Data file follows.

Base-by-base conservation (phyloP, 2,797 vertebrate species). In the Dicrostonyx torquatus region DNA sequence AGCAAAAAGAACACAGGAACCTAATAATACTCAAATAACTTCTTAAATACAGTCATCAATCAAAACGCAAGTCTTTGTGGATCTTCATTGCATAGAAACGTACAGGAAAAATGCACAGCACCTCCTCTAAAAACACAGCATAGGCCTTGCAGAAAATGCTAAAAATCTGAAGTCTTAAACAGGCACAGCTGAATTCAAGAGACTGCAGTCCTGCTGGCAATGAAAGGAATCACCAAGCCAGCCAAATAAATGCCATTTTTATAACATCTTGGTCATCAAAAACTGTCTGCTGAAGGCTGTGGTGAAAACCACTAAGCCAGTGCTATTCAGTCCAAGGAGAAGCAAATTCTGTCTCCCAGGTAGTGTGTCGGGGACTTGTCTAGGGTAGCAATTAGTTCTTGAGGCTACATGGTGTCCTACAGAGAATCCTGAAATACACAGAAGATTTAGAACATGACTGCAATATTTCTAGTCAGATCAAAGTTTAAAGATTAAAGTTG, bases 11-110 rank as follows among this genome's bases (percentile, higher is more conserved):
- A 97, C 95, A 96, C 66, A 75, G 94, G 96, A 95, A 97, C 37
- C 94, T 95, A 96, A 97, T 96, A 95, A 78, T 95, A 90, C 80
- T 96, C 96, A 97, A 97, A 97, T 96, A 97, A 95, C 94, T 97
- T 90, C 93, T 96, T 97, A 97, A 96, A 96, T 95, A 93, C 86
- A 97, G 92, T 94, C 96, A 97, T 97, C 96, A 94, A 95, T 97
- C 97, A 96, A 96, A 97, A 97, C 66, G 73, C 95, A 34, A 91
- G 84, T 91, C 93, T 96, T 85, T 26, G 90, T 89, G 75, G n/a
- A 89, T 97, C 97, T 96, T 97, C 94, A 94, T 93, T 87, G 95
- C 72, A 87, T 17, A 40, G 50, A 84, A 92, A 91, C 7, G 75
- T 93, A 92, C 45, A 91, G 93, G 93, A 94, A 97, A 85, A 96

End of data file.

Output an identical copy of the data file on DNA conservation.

Base-by-base conservation (phyloP, 2,797 vertebrate species). In the Dicrostonyx torquatus region DNA sequence AGCAAAAAGAACACAGGAACCTAATAATACTCAAATAACTTCTTAAATACAGTCATCAATCAAAACGCAAGTCTTTGTGGATCTTCATTGCATAGAAACGTACAGGAAAAATGCACAGCACCTCCTCTAAAAACACAGCATAGGCCTTGCAGAAAATGCTAAAAATCTGAAGTCTTAAACAGGCACAGCTGAATTCAAGAGACTGCAGTCCTGCTGGCAATGAAAGGAATCACCAAGCCAGCCAAATAAATGCCATTTTTATAACATCTTGGTCATCAAAAACTGTCTGCTGAAGGCTGTGGTGAAAACCACTAAGCCAGTGCTATTCAGTCCAAGGAGAAGCAAATTCTGTCTCCCAGGTAGTGTGTCGGGGACTTGTCTAGGGTAGCAATTAGTTCTTGAGGCTACATGGTGTCCTACAGAGAATCCTGAAATACACAGAAGATTTAGAACATGACTGCAATATTTCTAGTCAGATCAAAGTTTAAAGATTAAAGTTG, bases 11-110 rank as follows among this genome's bases (percentile, higher is more conserved):
- A 97, C 95, A 96, C 66, A 75, G 94, G 96, A 95, A 97, C 37
- C 94, T 95, A 96, A 97, T 96, A 95, A 78, T 95, A 90, C 80
- T 96, C 96, A 97, A 97, A 97, T 96, A 97, A 95, C 94, T 97
- T 90, C 93, T 96, T 97, A 97, A 96, A 96, T 95, A 93, C 86
- A 97, G 92, T 94, C 96, A 97, T 97, C 96, A 94, A 95, T 97
- C 97, A 96, A 96, A 97, A 97, C 66, G 73, C 95, A 34, A 91
- G 84, T 91, C 93, T 96, T 85, T 26, G 90, T 89, G 75, G n/a
- A 89, T 97, C 97, T 96, T 97, C 94, A 94, T 93, T 87, G 95
- C 72, A 87, T 17, A 40, G 50, A 84, A 92, A 91, C 7, G 75
- T 93, A 92, C 45, A 91, G 93, G 93, A 94, A 97, A 85, A 96